Almost as much as the iconic Qizhong Stadium and the riverside Bund, Alex Grabowsky is one of the most recognizable features of the Rolex Shanghai Masters, at least to the players.
Heading up transportation in Shanghai for the last 15 years, stretching back to the days of the Tennis Masters Cup, Alex is responsible for making sure everyone is where they’re supposed to be, when they’re supposed to be.
Based in Hamburg, Alex brings German precision to his department, mobilizing a fleet of 80-some Mercedes S-Class and V-Class sedans and Sprinters, along with a host of 50-seater buses to look after the transportation needs of approximately 200 people including players and their teams, assorted media, sponsors, and VIP guests like Li Na this year.
“At the start of the tournament, I had 813 e-mails in my box,” he said, shaking his head.
Until the quarterfinal stage when transportation requests start calming down, Alex and his team have to process a flood of information including who needs to be picked up from which airport, when losing players need to be dropped off, who’s attending what sponsor event, who needs an early car to the stadium, and the list goes on.
Managing transportation for numerous tournaments around the globe, from smaller ATP 250’s to majors, Alex admits that Shanghai is unique in many ways.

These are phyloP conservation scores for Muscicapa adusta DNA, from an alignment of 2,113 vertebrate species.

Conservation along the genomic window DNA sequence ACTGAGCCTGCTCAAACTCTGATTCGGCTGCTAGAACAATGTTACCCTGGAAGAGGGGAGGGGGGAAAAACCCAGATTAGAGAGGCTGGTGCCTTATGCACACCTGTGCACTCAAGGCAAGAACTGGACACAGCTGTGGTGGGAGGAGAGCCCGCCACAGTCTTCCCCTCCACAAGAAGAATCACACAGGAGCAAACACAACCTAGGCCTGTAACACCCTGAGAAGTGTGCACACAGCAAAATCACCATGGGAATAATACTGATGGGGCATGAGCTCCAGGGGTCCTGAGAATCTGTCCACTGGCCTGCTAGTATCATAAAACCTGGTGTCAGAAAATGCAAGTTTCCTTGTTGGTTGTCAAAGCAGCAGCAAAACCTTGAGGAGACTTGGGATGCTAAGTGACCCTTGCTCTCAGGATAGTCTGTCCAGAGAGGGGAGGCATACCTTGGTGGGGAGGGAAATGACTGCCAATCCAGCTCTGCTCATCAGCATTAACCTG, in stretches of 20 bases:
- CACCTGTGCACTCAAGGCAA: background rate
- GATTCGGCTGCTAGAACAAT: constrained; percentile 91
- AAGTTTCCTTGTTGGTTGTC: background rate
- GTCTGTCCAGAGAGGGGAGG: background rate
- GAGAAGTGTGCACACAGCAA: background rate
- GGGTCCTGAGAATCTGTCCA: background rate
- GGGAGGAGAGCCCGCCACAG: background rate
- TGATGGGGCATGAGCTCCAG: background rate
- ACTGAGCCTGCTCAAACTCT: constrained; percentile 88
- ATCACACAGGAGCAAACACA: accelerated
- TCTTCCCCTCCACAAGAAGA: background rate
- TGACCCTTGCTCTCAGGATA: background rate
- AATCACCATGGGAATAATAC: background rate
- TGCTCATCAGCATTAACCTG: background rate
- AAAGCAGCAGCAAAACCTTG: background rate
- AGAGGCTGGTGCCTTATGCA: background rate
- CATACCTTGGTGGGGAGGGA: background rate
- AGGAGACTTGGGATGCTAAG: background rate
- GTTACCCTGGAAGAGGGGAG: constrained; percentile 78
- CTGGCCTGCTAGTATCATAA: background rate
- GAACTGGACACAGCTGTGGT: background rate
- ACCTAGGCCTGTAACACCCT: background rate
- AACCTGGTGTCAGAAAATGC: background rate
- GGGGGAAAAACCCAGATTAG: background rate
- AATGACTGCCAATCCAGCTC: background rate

“This is the only tournament where I am not able to communicate directly with the drivers,” he says. “But if you put your arms straight out or mime a backhand, the drivers understand whether you need to go to the airport or the stadium.” Thankfully, cars are now equipped with dual-language communication cards (one of Alex’s innovations), but gestures are always welcome.”
Still, there can be the odd bump in the road. “Two years ago, a top player forgot his passport in the hotel room,” he remembers. “We rushed a car to the airport and fortunately, he made his flight. That’s one of the reasons why transport is one of the tournament divisions which must be good.”
As we’re talking, Alex receives a call. A player has forgotten his tablet in Car 18. A few calls are made and Alex quickly tracks down the car, redirecting it to the airport where the player has just checked in for his flight. “It’s not usual, but it can happen,” he says with a been-there, done-that shrug. “My motto is that if nobody talks about transportation, that means we’re doing a good job.”
In the business for some 25 years now, Alex started as a driver at the 1990 year-end championships in Frankfurt, and all told has attended 27 year-end finals. “Roger Federer saw me a couple of years ago and said that we were the dinosaurs of the ATP tour,” he remembers fondly.
These days, Alex rarely makes it out to the Qizhong Stadium to actually watch the action, even though the love of the game is what got him into the field of transportation in the first place.
“I started playing tennis when I was eleven and even won a doubles and a mixed doubles tournament at one point. But that was a long time ago, when I still had hair,” he laughs.